In the end, it was Gov. Kathy Hochul's show. 

The incumbent governor who is seeking a full, four-year term received the lion's share of the delegate vote at the state Democratic convention on Thursday. Neither of her rivals came close, and in some instances, tried to even compete to gain a spot on the primary ballot. 

So instead, both New York City Public Advocate Jumaane Williams and U.S. Rep. Tom Suozzi plan to go the petition route — a complex and costly avenue for an underdog campaign. 

At issue was neither candidate reaching 25% of the weighted delegate vote at the state convention that would have qualified them for the ballot. Williams received 12%, while Suozzi chose to not compete. 

Suozzi, a Long Island congressman, has already signaled his campaign will use a mix of volunteers and paid petition signatures to gain access to the ballot in June and compete against Hochul with voters.

Williams pointed to the delegate vote for him on Thursday being more than double the total he recieved in 2018 when he ran for lieutenant governor.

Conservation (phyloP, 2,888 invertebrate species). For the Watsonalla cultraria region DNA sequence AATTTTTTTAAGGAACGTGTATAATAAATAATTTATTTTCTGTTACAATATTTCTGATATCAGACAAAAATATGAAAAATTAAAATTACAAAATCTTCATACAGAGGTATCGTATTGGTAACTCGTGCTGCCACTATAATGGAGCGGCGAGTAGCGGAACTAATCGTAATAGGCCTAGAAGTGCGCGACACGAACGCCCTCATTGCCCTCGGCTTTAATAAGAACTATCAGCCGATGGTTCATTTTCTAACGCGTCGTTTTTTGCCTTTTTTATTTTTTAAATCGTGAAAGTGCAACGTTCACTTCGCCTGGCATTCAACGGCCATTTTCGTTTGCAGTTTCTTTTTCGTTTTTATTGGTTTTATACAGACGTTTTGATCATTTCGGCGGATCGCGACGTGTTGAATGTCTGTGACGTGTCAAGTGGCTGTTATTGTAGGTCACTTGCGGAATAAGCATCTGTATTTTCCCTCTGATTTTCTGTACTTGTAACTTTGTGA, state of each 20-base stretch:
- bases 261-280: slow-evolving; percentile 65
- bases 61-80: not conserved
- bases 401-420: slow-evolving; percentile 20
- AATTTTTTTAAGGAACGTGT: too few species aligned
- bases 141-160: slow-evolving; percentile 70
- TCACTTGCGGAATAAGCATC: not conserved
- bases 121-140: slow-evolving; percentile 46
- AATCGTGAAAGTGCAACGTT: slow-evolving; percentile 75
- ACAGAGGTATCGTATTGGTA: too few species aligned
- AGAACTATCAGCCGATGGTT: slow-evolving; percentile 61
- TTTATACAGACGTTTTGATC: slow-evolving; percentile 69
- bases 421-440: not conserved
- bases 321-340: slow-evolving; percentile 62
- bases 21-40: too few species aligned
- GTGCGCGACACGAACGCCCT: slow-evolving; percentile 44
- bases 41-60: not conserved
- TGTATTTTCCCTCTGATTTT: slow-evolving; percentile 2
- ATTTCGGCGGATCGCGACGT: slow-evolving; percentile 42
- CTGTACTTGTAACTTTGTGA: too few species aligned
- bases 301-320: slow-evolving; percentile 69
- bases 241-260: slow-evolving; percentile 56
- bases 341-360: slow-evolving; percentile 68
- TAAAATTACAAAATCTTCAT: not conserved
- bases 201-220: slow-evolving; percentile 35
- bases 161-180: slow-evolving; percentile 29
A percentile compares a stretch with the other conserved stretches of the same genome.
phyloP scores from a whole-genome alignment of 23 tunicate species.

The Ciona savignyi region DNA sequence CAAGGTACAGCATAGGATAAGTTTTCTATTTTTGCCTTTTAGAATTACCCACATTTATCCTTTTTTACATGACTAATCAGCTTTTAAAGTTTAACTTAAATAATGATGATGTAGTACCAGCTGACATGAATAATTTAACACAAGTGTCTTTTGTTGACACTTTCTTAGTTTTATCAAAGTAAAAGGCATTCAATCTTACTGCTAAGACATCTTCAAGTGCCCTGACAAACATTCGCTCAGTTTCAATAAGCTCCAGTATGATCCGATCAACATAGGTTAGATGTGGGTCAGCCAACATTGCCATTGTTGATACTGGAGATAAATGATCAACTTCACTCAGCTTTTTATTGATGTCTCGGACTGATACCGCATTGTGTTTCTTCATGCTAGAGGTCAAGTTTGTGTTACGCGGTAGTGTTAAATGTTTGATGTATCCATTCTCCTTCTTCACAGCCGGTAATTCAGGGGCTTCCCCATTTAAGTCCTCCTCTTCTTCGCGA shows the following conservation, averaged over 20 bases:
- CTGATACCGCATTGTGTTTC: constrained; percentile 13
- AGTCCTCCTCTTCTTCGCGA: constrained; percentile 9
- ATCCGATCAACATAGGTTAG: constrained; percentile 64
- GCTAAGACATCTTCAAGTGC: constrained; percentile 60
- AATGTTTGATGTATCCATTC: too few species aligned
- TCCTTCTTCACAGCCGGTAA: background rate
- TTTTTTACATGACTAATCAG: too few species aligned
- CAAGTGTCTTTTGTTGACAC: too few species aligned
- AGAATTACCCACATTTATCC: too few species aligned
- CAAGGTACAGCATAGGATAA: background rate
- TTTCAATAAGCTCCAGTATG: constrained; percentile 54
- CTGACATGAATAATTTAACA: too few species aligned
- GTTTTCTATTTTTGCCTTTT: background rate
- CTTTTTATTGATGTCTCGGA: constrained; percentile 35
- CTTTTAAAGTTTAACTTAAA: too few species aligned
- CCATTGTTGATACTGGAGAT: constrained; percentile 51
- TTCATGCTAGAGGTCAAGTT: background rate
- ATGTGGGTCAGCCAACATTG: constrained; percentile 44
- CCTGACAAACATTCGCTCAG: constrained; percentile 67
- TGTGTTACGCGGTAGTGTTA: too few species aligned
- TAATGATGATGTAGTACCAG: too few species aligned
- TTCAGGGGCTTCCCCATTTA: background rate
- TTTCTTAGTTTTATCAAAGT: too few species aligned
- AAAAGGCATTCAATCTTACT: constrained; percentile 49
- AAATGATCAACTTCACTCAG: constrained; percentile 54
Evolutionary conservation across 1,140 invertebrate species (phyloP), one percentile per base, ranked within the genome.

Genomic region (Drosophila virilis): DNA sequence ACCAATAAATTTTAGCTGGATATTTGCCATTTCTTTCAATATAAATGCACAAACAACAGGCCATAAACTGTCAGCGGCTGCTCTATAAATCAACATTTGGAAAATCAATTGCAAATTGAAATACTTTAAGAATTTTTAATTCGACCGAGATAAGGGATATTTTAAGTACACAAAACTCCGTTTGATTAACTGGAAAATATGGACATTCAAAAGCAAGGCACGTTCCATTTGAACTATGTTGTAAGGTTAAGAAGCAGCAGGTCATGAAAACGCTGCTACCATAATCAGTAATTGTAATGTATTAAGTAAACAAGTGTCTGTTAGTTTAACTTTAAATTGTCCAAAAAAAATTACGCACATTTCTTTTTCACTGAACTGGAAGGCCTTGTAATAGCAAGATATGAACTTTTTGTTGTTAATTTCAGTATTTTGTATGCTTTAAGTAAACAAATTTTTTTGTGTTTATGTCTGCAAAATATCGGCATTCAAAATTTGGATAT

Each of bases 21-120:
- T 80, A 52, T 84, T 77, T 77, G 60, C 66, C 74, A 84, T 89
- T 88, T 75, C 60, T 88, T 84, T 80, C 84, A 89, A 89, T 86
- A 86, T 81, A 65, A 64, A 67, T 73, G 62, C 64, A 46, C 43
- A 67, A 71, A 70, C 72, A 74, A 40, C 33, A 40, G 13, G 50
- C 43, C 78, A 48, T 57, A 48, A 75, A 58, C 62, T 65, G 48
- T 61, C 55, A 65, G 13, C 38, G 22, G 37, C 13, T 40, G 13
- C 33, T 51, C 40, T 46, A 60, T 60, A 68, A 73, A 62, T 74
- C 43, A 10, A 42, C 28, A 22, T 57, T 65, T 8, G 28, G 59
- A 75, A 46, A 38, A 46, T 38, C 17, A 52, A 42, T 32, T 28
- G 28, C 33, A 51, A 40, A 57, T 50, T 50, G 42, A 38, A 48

"We knew coming in here that was pagentry for the incumbent," he said in an interview. 

Williams will use his campaign's organizational might, which comes with the backing of the Working Families Party, to help carry the petitions in the coming weeks. 

"We always viewed this as a glass half full either way. As an organizer, I always valued having this as a tool to organize people around," he said. 

Going the petition route can help a campaign build person-to-person name recognition with voters. 

"We're able to get down and speak to folks in a way the party sometimes to forgets to do," Williams said. "We're able to explain our vision to people."